Doug Jacobson

Doug Jacobson is a Palouse farmer; he farms 600 acres in Washington and 400 acres in Idaho.

jDoug Jacobson

How long have you farmed in the Palouse?
I was born here in 1956, 50 years ago. Other than being away a few times for college and a couple of other jobs, I've been here most of the time.

My grandfather was the one who started it originally here. He came over from Germany. He farmed different parts of the state, but he was here I think starting about 1948.

How have things changed?
Most of the farms have gotten really big, and the amount of acres I farm right now is about a thousand acres, which fifty years ago would have been a pretty big farm. But now most of the farms are a lot larger than that and involve a lot more people. With a thousand acres a lot of the labor I do myself. My dad helps out a little bit and some of the other family members, but I don't have any full time hired help.

Machinery is bigger and better, and there's not nearly as much physical labor involved as there was even 40 or 50 years ago. The comfort level on the tractors and combines is such that now you can have older farmers out there doing quite a bit. If it was like it was 50 years ago, somebody who is 70 or 80 probably isn't going to be out there putting in the long days that a lot of them do now.

Why have farms gotten bigger and why are there fewer of them?
There are some advantages to being bigger. You can get cheaper inputs by buying in bulk, and the machinery now is so much geared to bigger farms.

Farmers are getting to be pretty old. At 50 I'm probably considered a young farmer.

It's getting impractical to buy a great big combine for a thousand acres when a combine will cut a thousand acres pretty fast and then it just sits in the shed all the time. To keep big tractors and big combines going there are advantages to being big that way.

What are you growing this year?
I have winter wheat and some spring barley and garbanzos. Quite a few different things. Last year I had some mustard. I've had different kinds of spring wheat.

But essentially the Palouse is still a wheat producing region?
That's what we grow the best. I'm sure the first farmers here came in and saw the grass growing, and wheat is a grass, so they found that it did really well. The grass was doing on these hill sides. And if you grow wheat year after year, that tends to deplete the soil and cause diseases, so a lot of the crops we grow are kind of a break in the rotation. Something like peas now. The price is terrible, but probably the reason people grow them at all is to have something to plant wheat on. I've tried garbanzos, which you can also put wheat on. They're a little better value crop, and in that case they are high input, but the seed is expensive and they are more of a risk.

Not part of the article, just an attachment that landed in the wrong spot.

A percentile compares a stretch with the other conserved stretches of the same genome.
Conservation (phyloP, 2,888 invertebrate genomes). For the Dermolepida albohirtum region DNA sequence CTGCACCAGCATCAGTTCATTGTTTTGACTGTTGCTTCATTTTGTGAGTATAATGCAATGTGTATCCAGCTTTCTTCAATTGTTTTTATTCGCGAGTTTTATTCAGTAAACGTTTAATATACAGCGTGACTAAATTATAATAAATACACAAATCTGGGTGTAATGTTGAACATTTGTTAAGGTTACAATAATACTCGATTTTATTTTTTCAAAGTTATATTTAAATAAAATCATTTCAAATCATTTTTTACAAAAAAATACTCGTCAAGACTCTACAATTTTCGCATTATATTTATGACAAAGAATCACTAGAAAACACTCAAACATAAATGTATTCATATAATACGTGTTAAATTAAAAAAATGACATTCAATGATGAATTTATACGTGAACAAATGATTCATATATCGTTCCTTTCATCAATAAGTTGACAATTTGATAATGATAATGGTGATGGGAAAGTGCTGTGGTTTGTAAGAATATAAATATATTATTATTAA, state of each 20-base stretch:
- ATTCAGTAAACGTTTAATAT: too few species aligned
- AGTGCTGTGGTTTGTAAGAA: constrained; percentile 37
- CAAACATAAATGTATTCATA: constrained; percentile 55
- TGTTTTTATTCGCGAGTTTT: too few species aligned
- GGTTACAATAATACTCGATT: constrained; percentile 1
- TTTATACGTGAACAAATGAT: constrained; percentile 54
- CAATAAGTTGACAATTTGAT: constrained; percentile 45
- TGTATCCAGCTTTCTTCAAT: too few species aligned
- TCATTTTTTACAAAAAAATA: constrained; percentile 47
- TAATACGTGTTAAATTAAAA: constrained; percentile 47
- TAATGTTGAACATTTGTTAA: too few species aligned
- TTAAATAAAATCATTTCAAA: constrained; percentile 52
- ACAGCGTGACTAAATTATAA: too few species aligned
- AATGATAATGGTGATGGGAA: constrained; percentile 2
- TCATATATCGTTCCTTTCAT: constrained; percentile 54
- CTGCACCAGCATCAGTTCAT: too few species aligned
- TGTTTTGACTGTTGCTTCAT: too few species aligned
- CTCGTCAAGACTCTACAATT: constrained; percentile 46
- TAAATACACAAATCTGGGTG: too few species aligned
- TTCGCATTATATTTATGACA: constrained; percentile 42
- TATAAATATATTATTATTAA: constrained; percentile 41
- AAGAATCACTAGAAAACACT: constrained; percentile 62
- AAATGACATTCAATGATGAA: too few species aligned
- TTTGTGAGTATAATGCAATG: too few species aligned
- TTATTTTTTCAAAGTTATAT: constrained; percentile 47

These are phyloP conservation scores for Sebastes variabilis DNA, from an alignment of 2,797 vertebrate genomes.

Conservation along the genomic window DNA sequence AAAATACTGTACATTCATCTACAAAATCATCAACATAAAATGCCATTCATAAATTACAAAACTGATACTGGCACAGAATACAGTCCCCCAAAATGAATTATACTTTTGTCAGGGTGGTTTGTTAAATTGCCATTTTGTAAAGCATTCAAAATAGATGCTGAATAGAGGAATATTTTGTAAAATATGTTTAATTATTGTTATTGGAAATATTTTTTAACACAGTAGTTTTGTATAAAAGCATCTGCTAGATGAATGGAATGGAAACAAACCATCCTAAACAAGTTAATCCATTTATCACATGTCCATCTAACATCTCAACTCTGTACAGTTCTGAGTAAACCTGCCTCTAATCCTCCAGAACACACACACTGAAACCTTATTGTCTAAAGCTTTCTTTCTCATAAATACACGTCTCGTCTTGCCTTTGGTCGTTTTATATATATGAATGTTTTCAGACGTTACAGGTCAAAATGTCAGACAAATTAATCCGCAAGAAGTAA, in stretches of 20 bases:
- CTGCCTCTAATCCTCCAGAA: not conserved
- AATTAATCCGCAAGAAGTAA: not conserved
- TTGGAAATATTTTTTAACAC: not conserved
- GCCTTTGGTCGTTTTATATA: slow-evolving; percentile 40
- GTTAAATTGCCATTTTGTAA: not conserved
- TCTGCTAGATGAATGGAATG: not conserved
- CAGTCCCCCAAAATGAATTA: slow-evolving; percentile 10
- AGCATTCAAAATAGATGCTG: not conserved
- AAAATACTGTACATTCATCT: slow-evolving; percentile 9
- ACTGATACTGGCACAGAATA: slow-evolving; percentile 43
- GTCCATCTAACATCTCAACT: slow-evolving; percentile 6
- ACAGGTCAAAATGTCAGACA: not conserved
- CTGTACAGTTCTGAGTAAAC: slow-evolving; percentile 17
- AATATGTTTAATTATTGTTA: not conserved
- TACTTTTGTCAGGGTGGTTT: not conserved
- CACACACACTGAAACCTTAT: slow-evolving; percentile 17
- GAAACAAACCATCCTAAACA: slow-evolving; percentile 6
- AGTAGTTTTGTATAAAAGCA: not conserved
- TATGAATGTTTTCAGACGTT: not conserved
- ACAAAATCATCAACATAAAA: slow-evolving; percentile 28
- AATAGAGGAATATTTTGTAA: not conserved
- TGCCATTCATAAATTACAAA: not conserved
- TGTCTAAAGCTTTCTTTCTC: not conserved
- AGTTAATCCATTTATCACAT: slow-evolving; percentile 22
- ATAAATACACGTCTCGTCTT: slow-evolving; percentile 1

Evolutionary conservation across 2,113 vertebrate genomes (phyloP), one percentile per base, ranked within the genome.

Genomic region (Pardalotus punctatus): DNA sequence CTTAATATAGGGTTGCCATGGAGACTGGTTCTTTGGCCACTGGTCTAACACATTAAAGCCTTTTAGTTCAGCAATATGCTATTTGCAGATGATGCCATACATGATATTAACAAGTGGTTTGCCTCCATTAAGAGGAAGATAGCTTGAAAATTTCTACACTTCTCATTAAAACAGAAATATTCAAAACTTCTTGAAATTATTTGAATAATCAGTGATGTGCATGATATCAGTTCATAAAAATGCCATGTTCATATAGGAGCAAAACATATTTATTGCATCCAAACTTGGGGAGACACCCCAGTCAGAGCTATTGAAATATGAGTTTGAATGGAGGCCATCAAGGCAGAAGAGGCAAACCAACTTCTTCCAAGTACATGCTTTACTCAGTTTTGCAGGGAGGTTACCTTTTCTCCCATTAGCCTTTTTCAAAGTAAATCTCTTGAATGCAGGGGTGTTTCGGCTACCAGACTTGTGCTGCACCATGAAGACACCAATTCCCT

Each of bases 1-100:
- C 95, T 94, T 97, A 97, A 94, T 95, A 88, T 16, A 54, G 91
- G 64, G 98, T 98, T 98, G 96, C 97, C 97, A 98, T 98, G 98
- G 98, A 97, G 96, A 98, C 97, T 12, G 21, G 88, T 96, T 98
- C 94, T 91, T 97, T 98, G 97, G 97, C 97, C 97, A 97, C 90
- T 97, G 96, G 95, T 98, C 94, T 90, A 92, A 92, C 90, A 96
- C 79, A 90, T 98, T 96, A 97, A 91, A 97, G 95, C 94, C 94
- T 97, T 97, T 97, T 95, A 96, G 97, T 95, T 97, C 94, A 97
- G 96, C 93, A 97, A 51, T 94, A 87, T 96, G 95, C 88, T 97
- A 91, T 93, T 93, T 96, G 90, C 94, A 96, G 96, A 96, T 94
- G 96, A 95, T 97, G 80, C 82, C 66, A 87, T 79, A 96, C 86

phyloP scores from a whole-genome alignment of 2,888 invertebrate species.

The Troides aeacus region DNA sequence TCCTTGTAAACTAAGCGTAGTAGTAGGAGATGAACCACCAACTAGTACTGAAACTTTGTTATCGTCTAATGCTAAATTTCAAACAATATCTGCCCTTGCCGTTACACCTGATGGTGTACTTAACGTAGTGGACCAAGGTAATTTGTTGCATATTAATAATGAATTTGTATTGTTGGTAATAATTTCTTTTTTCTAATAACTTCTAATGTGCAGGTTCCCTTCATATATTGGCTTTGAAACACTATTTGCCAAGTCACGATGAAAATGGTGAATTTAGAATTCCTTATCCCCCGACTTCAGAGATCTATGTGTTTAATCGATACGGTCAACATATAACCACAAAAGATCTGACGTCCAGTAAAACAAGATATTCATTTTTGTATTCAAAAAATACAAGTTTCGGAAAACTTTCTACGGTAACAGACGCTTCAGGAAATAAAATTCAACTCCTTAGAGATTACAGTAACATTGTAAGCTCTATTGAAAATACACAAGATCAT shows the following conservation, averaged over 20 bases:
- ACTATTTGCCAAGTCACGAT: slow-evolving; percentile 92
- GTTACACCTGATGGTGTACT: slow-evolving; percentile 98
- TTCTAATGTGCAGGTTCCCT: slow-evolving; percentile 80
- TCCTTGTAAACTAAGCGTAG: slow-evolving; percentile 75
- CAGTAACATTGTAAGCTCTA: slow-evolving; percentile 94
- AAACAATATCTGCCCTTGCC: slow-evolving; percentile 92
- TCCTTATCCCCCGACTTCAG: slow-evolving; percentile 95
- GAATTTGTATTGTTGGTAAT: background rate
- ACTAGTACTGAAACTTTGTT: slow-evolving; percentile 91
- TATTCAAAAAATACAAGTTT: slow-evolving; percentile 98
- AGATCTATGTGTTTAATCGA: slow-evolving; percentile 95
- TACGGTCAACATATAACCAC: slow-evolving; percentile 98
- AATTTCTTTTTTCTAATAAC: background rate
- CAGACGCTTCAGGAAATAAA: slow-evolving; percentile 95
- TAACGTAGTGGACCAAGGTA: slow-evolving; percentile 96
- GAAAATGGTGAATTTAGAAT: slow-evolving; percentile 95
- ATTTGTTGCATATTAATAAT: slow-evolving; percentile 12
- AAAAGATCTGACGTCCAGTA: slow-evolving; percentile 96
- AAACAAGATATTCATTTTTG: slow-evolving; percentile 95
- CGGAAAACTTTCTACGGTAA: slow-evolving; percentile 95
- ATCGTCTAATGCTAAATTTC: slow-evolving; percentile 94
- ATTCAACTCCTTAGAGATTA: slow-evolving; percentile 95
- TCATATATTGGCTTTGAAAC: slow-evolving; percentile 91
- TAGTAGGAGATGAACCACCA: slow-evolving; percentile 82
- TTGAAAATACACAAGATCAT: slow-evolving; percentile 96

How would you frame the farmer's dilemma, considering that many folks don't know where their food comes from?
It's hard, because a lot of people are so far removed. It used to be everybody had a relative who was a farmer or knew a farmer; and now I don't know that we're even 2% of the population of the country, maybe not even that. So people just think it comes from the grocery store, and they can always get it there, so that is a problem. It creates a dilemma for kids coming along, too.

aerial view of the palouse

Farmers are getting to be pretty old. At 50 I'm probably considered a young farmer. We've got a big crop of 20 to 30 year old kids coming along who want to do it. The return isn't there. Still, it's hard to stress that it's an essential industry unless we want to try import all our food, which you are taking your risks there.

The United States has never really suffered very many food shortages since the Depression; so a lot of people lose any sense of urgency that agriculture is that important, even though I think it is.

American farmers have been very efficient up to now, and that provides a cheap food source. I guess you get into the question of farm subsidies, too. That's a controversial subject, but part of that is helping to keep the food cost down, so people have cheap food at the grocery store and available food in the grocery store. To totally pull away all the farm subsidies right now would cause a real crash in agriculture.

When you were growing up, was it assumed that you would be a farmer?
No, not really. Almost the opposite. When you grow up here and go all the way through school and everything, you want to see a few different places. I went to school in California, lived in San Diego and Oregon for a while. It's more a case of after being away for a while, I saw the lifestyle and the advantages that I liked here, so I came back.